Yesterday, in addition to debuting the new Pixel 5 and Pixel 4a smartphones, Google also unveiled a major update for the Google Photos app. The update adds two new AI-powered photo editing tools: a one-tap editing feature that tailors suggestions to your specific photo, and an intelligent ‘Portrait Light’ feature that lets you alter lighting post-capture.
The big hardware news yesterday was the release of the Pixel 5 and Pixel 4a smartphones, both of which traded the telephoto camera in the previous models for a wide-angle option. But for the shutterbugs in the audience, the more interesting updates have to do with the Google Photos app, which is adding some AI-powered photo-editing features.
The one-tap edits are an extension of Google’s two-year-old suggestions feature. Nestled into a new ‘Suggestions’ tab that shows up first in the Photos editor, the options displayed there “[use] machine learning to give you suggestions that are tailored to the specific photo you’re editing.” For now, this only includes three options—Color Pop, Black & White, and Enhance—but more suggestions will be added “in the coming months” to deal specifically with portraits, landscapes, sunsets, and beyond.
Portrait Light is a bit more intense, and is thus only available on the new Pixel 5 and Pixel 4a for now, with compatibility rolling out to more Pixel devices “soon.”
The feature basically takes the portrait mode lighting we’ve seen in other devices to a whole new level, allowing you to change the direction and intensity of your light source post-capture. This works with Portrait Mode photos (obviously) but can also be applied to standard shots, and it may be based on the technology presented in this research paper back in 2019.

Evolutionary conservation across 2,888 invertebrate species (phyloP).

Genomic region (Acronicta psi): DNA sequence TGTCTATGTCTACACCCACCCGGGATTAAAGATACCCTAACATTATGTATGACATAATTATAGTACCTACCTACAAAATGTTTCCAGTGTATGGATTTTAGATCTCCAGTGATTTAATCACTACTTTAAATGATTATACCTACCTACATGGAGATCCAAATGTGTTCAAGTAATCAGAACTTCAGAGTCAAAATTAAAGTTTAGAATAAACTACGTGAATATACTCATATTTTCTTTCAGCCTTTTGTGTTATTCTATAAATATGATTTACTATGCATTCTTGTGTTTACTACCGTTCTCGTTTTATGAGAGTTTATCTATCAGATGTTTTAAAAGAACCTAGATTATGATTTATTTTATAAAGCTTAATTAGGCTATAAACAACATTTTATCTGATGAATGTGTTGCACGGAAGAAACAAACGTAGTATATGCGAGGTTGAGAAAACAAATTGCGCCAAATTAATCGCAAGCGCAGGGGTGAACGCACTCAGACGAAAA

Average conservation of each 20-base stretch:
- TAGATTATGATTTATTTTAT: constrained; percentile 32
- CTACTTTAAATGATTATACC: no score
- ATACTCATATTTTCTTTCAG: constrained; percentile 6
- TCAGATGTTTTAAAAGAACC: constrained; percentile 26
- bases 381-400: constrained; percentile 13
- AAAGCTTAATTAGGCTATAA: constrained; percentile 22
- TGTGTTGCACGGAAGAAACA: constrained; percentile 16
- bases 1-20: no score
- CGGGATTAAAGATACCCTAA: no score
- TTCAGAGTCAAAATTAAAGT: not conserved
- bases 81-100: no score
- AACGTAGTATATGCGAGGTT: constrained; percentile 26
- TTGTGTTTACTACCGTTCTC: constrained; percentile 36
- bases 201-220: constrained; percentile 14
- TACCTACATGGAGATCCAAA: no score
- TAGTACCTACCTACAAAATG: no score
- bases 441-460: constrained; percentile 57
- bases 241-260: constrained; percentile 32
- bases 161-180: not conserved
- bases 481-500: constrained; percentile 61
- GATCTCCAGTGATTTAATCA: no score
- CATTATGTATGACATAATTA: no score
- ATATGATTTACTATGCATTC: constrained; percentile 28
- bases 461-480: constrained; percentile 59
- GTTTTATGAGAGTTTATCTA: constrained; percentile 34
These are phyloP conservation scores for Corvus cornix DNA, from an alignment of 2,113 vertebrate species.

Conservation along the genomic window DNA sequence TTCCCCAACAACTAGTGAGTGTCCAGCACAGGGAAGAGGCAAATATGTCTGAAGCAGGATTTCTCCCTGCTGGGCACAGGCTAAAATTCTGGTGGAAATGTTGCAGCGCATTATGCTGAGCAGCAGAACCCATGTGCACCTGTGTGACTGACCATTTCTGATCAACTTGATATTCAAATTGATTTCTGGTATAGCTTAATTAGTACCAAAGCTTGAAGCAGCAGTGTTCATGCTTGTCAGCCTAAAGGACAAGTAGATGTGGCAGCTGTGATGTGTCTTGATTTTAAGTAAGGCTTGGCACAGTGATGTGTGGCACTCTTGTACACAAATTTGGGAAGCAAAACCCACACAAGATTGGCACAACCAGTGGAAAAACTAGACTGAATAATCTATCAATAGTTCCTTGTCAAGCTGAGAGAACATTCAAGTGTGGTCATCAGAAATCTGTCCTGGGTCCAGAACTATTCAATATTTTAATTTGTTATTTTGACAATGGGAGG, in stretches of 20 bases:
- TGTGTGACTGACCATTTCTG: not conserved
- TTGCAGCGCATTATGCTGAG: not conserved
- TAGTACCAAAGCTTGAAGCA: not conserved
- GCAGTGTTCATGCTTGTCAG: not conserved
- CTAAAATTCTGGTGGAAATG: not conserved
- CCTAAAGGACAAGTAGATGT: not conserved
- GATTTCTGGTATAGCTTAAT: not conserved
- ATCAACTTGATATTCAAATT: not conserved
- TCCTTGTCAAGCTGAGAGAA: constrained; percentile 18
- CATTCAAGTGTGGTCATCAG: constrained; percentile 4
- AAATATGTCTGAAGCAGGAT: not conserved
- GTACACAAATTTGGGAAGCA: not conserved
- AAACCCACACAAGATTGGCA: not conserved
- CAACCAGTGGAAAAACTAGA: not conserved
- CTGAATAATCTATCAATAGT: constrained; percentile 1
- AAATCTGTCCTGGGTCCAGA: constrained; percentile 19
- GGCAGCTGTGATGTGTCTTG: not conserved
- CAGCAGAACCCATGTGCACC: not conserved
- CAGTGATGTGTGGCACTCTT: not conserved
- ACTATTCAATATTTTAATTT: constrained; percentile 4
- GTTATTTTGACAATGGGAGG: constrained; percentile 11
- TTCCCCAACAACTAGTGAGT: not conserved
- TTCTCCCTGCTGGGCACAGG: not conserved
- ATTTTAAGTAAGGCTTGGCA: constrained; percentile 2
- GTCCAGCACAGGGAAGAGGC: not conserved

However it works, it’s pretty cool to watch it in action:
Finally, for the more professional ‘do it yourself’ crowd, Google has also re-arranged the regular editing tools into a scrollable bar across the bottom of the editor. This layout—which is similar to Instagram’s Edit tab and Apple’s built-in Photos editor on iOS—makes it easier to find and apply the edit you’re looking for.
All of this is rolling out to the Google Photos app on Android starting this week, so if you’re an Android owner and especially if you own one of Google’s Pixel smartphones, update to the latest version to take advantage of these tools.
No word on when (or whether) these features will ever come to the iOS version of the Google Photos app.